From GPP’s Craig Miller
By Lesley Conn
Get ready to witness some real drama in downtown Savannah.
Following in the footsteps of movies such as “Forrest Gump” and “The Legend of Bagger Vance,” the production company shooting an ABC television pilot has decided the best way to get the Savannah feel for its show is to film here.
Beginning today, an 80-person film crew is expected to begin shooting scenes for the pilot, called “Solving Charlie,” said Jay Self, the city’s director of Tourism and Film Services.
Today’s shooting will happen mostly around Columbia and Oglethorpe squares, both along York Street.
On Monday, the crew is scheduled to film an elaborate street chase in and around Factors’ Walk.
Tuesday and Wednesday, crews will be in the Thomas Square area.
“We’re the murder scene, I understand,” said Virginia Mobley, president of the Thomas Square Neighborhood Association.
There’s no guarantee the pilot will be picked up by ABC or that the initial episode will even make it on air, Self said.
Two other ABC pilots were shot here in 2006 and 2007 but didn’t progress beyond that.
Sometimes, after a pilot is viewed for a test audience, it doesn’t make the cut, Self said.
The biggest name connected to the show isn’t one of the actors. It’s director Gregory Hoblit, a nine-time Emmy winner who has directed and produced episodes of “NYPD Blue,” “Hill Street Blues” and “L.A. Law.”
In 1991, he won an Emmy for directing the pilot episode of “Cop Rock,” according to the Internet Movie Database Web site.
Hoblit’s successful career is keeping Self hopeful.
“With this director and with this company, we’re assured of a quality product,” he said.
The best scenario, he said, would be that the show would become a successful series. Even if they shot only partially in Savannah, the exposure is invaluable, he said.
“An hour’s worth of the word ‘Savannah’ on network television is certainly more than we can afford to pay for,” he said.
He’s also hopeful, though, that a long-running series could help establish Savannah as a production city. That could help replenish the technical support staff that located in Savannah after films such as “Gump,” “Bagger Vance” and “Forces of Nature” were filmed here in the 1990s.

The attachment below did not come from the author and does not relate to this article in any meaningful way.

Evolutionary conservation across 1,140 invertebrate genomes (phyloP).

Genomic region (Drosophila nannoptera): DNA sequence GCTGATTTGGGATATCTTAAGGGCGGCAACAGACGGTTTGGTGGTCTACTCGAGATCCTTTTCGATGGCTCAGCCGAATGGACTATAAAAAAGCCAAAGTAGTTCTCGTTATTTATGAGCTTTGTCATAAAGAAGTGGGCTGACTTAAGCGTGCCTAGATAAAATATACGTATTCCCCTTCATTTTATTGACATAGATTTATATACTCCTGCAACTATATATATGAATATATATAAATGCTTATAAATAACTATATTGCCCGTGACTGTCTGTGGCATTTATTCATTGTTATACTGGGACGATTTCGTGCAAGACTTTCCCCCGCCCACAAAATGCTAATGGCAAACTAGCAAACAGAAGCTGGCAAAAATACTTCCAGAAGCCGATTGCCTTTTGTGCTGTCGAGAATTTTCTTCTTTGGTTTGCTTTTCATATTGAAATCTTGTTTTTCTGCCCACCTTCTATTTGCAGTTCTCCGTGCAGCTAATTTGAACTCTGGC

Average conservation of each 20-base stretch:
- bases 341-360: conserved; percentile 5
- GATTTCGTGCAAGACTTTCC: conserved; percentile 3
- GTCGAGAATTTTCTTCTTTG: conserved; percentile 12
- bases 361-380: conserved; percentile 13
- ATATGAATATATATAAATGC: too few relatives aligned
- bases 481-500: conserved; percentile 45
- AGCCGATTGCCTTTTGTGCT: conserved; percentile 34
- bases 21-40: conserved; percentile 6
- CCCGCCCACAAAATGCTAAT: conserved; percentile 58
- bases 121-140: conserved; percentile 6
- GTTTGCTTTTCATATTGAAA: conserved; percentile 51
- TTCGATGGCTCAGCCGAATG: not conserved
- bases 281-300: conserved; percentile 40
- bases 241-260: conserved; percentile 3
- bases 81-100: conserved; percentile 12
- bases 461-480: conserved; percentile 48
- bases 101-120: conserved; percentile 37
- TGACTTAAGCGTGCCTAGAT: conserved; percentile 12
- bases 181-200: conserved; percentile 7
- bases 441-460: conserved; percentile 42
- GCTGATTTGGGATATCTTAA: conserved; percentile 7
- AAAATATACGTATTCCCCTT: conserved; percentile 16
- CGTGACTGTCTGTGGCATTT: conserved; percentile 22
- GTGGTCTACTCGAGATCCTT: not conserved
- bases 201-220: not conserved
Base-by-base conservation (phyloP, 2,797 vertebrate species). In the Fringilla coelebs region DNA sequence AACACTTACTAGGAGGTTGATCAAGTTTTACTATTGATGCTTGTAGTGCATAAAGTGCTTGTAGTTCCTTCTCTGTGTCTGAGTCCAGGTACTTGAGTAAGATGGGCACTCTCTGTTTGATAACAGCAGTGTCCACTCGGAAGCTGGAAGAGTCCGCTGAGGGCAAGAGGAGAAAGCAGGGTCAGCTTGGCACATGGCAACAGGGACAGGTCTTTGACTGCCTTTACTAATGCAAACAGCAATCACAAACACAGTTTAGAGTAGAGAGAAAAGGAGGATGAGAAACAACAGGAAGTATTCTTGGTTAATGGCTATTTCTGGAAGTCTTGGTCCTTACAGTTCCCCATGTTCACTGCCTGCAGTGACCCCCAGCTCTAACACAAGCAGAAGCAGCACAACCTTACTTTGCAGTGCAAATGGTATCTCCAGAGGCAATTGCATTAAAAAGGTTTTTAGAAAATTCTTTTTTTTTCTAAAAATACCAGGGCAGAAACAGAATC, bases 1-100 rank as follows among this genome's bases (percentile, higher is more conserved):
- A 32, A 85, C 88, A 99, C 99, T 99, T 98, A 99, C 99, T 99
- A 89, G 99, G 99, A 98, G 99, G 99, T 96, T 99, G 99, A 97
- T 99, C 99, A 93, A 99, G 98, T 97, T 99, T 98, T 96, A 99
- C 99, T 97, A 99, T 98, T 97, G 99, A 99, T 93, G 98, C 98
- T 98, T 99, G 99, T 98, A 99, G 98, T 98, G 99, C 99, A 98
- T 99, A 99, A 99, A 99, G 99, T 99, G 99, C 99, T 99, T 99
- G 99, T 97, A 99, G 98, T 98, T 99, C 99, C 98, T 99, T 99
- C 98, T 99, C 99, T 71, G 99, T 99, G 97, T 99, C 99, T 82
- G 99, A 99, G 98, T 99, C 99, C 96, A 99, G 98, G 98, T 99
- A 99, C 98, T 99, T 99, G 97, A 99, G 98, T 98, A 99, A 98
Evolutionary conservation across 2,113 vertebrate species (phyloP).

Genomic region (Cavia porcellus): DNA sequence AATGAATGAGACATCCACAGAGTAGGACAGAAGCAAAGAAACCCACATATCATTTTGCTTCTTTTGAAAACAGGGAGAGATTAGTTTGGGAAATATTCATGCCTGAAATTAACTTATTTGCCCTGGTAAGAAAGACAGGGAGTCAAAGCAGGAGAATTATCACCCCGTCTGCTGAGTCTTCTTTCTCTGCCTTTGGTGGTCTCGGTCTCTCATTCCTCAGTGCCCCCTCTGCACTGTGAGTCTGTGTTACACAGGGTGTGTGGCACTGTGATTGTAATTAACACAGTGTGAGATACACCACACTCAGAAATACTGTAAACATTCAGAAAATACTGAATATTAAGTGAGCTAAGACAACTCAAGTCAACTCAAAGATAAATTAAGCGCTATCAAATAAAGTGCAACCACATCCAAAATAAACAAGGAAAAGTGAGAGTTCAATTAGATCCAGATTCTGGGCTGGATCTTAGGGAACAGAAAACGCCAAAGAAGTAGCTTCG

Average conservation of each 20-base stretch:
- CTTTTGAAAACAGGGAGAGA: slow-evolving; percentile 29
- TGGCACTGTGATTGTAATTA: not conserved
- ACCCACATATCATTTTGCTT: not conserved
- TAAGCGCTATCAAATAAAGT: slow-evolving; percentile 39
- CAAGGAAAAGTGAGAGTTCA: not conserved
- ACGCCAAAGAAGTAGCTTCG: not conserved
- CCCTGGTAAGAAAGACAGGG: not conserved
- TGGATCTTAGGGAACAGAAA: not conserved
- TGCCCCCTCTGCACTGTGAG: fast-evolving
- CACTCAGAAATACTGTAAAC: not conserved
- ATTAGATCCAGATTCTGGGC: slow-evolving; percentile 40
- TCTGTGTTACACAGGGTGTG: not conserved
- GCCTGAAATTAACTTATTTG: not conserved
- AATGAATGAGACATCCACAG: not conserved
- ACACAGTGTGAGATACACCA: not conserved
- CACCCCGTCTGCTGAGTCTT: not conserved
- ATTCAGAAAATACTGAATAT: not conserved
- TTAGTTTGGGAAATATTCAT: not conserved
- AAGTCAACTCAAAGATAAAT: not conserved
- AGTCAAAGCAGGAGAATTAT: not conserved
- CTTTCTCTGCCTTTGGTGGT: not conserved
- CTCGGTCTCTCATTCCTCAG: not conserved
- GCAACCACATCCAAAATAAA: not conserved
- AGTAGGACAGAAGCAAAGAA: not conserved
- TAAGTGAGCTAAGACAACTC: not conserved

“This is one thing that could be a real bright spot in our economic future,” he said.
Christine Emerick is excited, too – as long as filming at Factors’ Walk doesn’t block the entrance to Cobblestone Cafe, which she and her husband, Jerry, own. She doesn’t expect any problems, especially after Self met Friday with her husband to go over details.
“I think it could be a good thing for Savannah,” she said. “It’s a beautiful city, and it’s rich in history.”
Even a few days’ shooting will help the city financially. An industry formula estimates that a TV production crew spends a minimum of $165,000 a day, Self said.
To prepare residents for the tractor-trailers, production equipment and street closures, Self’s office has sent about 300 letters to residents and businesses near the scheduled shooting.
Mobley and her neighbors are getting used to the routine. Scenes from “Bagger Vance” were shot in their neighborhood in 1999, and several commercials have been filmed recently.
They are prepared to have to park their cars a few streets over and have alerted agents for the show that if they are shooting Wednesday, they’ll need to make additional plans with the city. Wednesday is trash pickup day on their street.
“We’re pretty good sports about it,” she said. “There’s a lot of logistics, but they’re not difficult to overcome.”
Nor will it be too hard to keep their excitement in check. After all, even “Bagger Vance’s” famous director couldn’t keep the thrill alive for Mobley and other curious neighbors.
“We weren’t even impressed by Robert Redford by the time it was half over,” she said.
Limited traffic delays
Filming for an ABC pilot should not cause extended traffic problems, said Jay Self, the city’s director of Tourism and Film Services.
Only two short sections of streets are scheduled to be closed for filming: East President Street near Oglethorpe and Columbia squares today, and a portion of 38th Street between Abercorn and Habersham later in the week.
Any other streets will be closed only for three minutes at a time, and Savannah-Chatham police will be on hand to help with traffic flow.